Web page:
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Find video protocols related to scientific articles indexed in Pubmed.
Translational potential into health care of basic genomic and genetic findings for human immunodeficiency virus, Chlamydia trachomatis, and human papilloma virus.
Biomed Res Int
PUBLISHED: 02-28-2013
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Individual variations in susceptibility to an infection as well as in the clinical course of the infection can be explained by pathogen related factors, environmental factors, and host genetic differences. In this paper we review the state-of-the-art basic host genomic and genetic findings translational potential of human immunodeficiency virus (HIV), Chlamydia trachomatis (CT), and Human Papilloma Virus (HPV) into applications in public health, especially in diagnosis, treatment, and prevention of complications of these infectious diseases. There is a significant amount of knowledge about genetic variants having a positive or negative influence on the course and outcome of HIV infection. In the field of Chlamydia trachomatis, genomic advances hold the promise of a more accurate subfertility prediction test based on single nucleotide polymorphisms (SNPs). In HPV research, recent developments in early diagnosis of infection-induced cervical cancer are based on methylation tests. Indeed, triage based on methylation markers might be a step forward in a more effective stratification of women at risk for cervical cancer. Our review found an imbalance between the number of host genetic variants with a role in modulating the immune response and the number of practical genomic applications developed thanks to this knowledge.
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Delicate balance among three types of T cells in concurrent regulation of tumor immunity.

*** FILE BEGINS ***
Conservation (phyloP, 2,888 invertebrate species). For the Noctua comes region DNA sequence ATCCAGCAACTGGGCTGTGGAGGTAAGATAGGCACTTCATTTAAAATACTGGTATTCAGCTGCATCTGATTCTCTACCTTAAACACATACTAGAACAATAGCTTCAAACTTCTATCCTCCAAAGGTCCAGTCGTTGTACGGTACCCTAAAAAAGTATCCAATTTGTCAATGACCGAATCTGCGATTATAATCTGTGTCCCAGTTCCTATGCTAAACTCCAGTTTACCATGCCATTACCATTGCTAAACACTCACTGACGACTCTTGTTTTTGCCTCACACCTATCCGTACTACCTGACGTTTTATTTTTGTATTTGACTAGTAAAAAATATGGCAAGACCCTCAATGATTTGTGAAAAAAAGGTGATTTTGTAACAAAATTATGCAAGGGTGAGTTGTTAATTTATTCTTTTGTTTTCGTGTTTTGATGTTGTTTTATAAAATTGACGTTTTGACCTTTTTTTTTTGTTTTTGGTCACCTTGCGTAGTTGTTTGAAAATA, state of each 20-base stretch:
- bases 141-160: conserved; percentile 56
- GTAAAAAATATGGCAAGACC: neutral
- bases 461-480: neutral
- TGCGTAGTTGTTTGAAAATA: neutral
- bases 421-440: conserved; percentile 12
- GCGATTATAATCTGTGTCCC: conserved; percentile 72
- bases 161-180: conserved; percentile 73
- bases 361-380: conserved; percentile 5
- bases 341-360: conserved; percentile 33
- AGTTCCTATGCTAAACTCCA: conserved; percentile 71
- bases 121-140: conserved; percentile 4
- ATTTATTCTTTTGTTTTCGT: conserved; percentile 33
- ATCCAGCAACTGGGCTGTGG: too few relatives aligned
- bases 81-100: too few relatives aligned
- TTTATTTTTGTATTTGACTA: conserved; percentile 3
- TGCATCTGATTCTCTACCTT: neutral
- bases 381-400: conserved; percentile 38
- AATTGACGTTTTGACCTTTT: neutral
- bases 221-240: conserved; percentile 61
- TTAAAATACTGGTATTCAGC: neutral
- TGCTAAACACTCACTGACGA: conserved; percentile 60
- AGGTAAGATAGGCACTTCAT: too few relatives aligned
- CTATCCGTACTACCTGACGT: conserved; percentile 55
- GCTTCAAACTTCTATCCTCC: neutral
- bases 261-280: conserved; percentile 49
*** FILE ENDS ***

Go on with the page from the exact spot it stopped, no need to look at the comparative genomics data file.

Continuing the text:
Cancer Res.
PUBLISHED: 01-14-2013
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The nature of the regulatory cell types that dominate in any given tumor is not understood at present. Here, we addressed this question for regulatory T cells (Treg) and type II natural killer T (NKT) cells in syngeneic models of colorectal and renal cancer. In mice with both type I and II NKT cells, or in mice with neither type of NKT cell, Treg depletion was sufficient to protect against tumor outgrowth. Surprisingly, in mice lacking only type I NKT cells, Treg blockade was insufficient for protection. Thus, we hypothesized that type II NKT cells may be neutralized by type I NKT cells, leaving Tregs as the primary suppressor, whereas in mice lacking type I NKT cells, unopposed type II NKT cells could suppress tumor immunity even when Tregs were blocked. We confirmed this hypothesis in 3 ways by reconstituting type I NKT cells as well as selectively blocking or activating type II NKT cells with antibody or the agonist sulfatide, respectively. In this manner, we showed that blockade of both type II NKT cells and Tregs is necessary to abrogate suppression of tumor immunity, but a third cell, the type I NKT cell, determines the balance between these regulatory mechanisms. As patients with cancer often have deficient type I NKT cell function, managing this delicate balance among 3 T-cell subsets may be critical for the success of immunotherapy for human cancer.
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Mouse and human iNKT cell agonist ?-mannosylceramide reveals a distinct mechanism of tumor immunity.
J. Clin. Invest.
PUBLISHED: 01-18-2011
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Type 1 or invariant NKT (iNKT) cell agonists, epitomized by ?-galactosylceramide, protect against cancer largely by IFN-?-dependent mechanisms. Here we describe what we believe to be a novel IFN-?-independent mechanism induced by ?-mannosylceramide, which also defines a potentially new class of iNKT cell agonist, with an unusual ?-linked sugar. Like ?-galactosylceramide, ?-mannosylceramide directly activates iNKT cells from both mice and humans. In contrast to ?-galactosylceramide, protection by ?-mannosylceramide was completely dependent on NOS and TNF-?, neither of which was required to achieve protection with ?-galactosylceramide. Moreover, at doses too low for either alone to protect, ?-mannosylceramide synergized with ?-galactosylceramide to protect mice against tumors. These results suggest that treatment with ?-mannosylceramide provides a distinct mechanism of tumor protection that may allow efficacy where other agonists have failed. Furthermore, the ability of ?-mannosylceramide to synergize with ?-galactosylceramide suggests treatment with this class of iNKT agonist may provide protection against tumors in humans.